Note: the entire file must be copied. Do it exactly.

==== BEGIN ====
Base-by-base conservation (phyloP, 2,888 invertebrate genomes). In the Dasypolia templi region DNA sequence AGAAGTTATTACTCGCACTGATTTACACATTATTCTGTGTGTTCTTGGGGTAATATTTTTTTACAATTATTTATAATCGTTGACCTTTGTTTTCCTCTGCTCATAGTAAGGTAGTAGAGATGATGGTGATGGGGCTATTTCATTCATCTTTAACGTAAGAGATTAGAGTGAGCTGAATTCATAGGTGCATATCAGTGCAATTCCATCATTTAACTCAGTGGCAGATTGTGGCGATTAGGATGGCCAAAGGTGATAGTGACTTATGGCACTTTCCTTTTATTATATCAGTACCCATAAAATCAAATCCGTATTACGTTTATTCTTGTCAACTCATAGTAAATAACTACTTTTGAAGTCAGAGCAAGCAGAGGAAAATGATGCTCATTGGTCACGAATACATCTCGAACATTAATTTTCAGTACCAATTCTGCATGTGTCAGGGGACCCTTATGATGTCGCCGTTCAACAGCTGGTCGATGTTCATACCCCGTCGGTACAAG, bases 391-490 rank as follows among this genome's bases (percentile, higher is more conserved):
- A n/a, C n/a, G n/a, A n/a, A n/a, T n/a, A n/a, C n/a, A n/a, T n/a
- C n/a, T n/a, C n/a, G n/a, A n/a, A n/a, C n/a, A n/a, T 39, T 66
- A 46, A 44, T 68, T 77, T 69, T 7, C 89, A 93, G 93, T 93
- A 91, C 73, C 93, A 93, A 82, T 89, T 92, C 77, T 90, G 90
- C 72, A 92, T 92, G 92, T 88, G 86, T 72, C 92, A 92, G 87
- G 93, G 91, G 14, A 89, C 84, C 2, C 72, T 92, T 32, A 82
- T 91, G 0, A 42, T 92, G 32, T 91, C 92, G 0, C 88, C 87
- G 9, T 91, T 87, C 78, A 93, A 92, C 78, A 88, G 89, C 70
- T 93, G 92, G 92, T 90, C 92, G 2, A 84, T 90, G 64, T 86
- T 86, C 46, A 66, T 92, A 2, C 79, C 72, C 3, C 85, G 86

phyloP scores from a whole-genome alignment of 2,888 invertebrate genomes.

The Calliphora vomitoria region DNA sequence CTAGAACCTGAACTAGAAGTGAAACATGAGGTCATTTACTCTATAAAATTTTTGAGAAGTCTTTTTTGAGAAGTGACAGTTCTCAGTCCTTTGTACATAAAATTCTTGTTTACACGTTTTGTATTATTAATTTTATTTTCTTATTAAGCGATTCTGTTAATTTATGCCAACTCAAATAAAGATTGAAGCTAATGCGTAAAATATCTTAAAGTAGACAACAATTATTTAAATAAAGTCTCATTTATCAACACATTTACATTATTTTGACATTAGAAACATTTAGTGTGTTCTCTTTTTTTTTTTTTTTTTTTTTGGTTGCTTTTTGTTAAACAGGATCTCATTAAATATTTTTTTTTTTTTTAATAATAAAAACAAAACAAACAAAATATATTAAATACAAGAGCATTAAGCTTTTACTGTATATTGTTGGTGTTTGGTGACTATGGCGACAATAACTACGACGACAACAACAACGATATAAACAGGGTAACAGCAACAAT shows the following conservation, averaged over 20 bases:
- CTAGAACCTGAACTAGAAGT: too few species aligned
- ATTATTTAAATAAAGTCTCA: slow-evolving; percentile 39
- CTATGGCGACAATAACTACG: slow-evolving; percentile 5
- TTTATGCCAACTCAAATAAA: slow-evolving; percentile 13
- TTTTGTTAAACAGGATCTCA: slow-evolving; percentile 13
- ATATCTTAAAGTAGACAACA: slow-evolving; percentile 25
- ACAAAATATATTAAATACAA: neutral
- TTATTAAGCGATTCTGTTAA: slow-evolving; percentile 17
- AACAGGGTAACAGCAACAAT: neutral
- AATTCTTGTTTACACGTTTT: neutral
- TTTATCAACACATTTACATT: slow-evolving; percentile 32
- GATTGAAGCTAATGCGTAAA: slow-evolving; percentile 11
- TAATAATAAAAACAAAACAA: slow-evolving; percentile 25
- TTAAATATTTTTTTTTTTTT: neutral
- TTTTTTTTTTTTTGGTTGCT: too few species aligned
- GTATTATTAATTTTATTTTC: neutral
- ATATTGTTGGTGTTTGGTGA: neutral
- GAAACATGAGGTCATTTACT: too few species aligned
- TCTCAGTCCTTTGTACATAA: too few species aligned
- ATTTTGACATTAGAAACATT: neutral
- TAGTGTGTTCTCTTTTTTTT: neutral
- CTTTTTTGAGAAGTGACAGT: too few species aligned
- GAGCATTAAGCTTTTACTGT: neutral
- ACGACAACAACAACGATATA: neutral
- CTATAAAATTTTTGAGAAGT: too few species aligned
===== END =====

Base-by-base conservation (phyloP, 2,888 invertebrate genomes). In the Dasypolia templi region DNA sequence AGAAGTTATTACTCGCACTGATTTACACATTATTCTGTGTGTTCTTGGGGTAATATTTTTTTACAATTATTTATAATCGTTGACCTTTGTTTTCCTCTGCTCATAGTAAGGTAGTAGAGATGATGGTGATGGGGCTATTTCATTCATCTTTAACGTAAGAGATTAGAGTGAGCTGAATTCATAGGTGCATATCAGTGCAATTCCATCATTTAACTCAGTGGCAGATTGTGGCGATTAGGATGGCCAAAGGTGATAGTGACTTATGGCACTTTCCTTTTATTATATCAGTACCCATAAAATCAAATCCGTATTACGTTTATTCTTGTCAACTCATAGTAAATAACTACTTTTGAAGTCAGAGCAAGCAGAGGAAAATGATGCTCATTGGTCACGAATACATCTCGAACATTAATTTTCAGTACCAATTCTGCATGTGTCAGGGGACCCTTATGATGTCGCCGTTCAACAGCTGGTCGATGTTCATACCCCGTCGGTACAAG, bases 391-490 rank as follows among this genome's bases (percentile, higher is more conserved):
- A n/a, C n/a, G n/a, A n/a, A n/a, T n/a, A n/a, C n/a, A n/a, T n/a
- C n/a, T n/a, C n/a, G n/a, A n/a, A n/a, C n/a, A n/a, T 39, T 66
- A 46, A 44, T 68, T 77, T 69, T 7, C 89, A 93, G 93, T 93
- A 91, C 73, C 93, A 93, A 82, T 89, T 92, C 77, T 90, G 90
- C 72, A 92, T 92, G 92, T 88, G 86, T 72, C 92, A 92, G 87
- G 93, G 91, G 14, A 89, C 84, C 2, C 72, T 92, T 32, A 82
- T 91, G 0, A 42, T 92, G 32, T 91, C 92, G 0, C 88, C 87
- G 9, T 91, T 87, C 78, A 93, A 92, C 78, A 88, G 89, C 70
- T 93, G 92, G 92, T 90, C 92, G 2, A 84, T 90, G 64, T 86
- T 86, C 46, A 66, T 92, A 2, C 79, C 72, C 3, C 85, G 86

phyloP scores from a whole-genome alignment of 2,888 invertebrate genomes.

The Calliphora vomitoria region DNA sequence CTAGAACCTGAACTAGAAGTGAAACATGAGGTCATTTACTCTATAAAATTTTTGAGAAGTCTTTTTTGAGAAGTGACAGTTCTCAGTCCTTTGTACATAAAATTCTTGTTTACACGTTTTGTATTATTAATTTTATTTTCTTATTAAGCGATTCTGTTAATTTATGCCAACTCAAATAAAGATTGAAGCTAATGCGTAAAATATCTTAAAGTAGACAACAATTATTTAAATAAAGTCTCATTTATCAACACATTTACATTATTTTGACATTAGAAACATTTAGTGTGTTCTCTTTTTTTTTTTTTTTTTTTTTGGTTGCTTTTTGTTAAACAGGATCTCATTAAATATTTTTTTTTTTTTTAATAATAAAAACAAAACAAACAAAATATATTAAATACAAGAGCATTAAGCTTTTACTGTATATTGTTGGTGTTTGGTGACTATGGCGACAATAACTACGACGACAACAACAACGATATAAACAGGGTAACAGCAACAAT shows the following conservation, averaged over 20 bases:
- CTAGAACCTGAACTAGAAGT: too few species aligned
- ATTATTTAAATAAAGTCTCA: slow-evolving; percentile 39
- CTATGGCGACAATAACTACG: slow-evolving; percentile 5
- TTTATGCCAACTCAAATAAA: slow-evolving; percentile 13
- TTTTGTTAAACAGGATCTCA: slow-evolving; percentile 13
- ATATCTTAAAGTAGACAACA: slow-evolving; percentile 25
- ACAAAATATATTAAATACAA: neutral
- TTATTAAGCGATTCTGTTAA: slow-evolving; percentile 17
- AACAGGGTAACAGCAACAAT: neutral
- AATTCTTGTTTACACGTTTT: neutral
- TTTATCAACACATTTACATT: slow-evolving; percentile 32
- GATTGAAGCTAATGCGTAAA: slow-evolving; percentile 11
- TAATAATAAAAACAAAACAA: slow-evolving; percentile 25
- TTAAATATTTTTTTTTTTTT: neutral
- TTTTTTTTTTTTTGGTTGCT: too few species aligned
- GTATTATTAATTTTATTTTC: neutral
- ATATTGTTGGTGTTTGGTGA: neutral
- GAAACATGAGGTCATTTACT: too few species aligned
- TCTCAGTCCTTTGTACATAA: too few species aligned
- ATTTTGACATTAGAAACATT: neutral
- TAGTGTGTTCTCTTTTTTTT: neutral
- CTTTTTTGAGAAGTGACAGT: too few species aligned
- GAGCATTAAGCTTTTACTGT: neutral
- ACGACAACAACAACGATATA: neutral
- CTATAAAATTTTTGAGAAGT: too few species aligned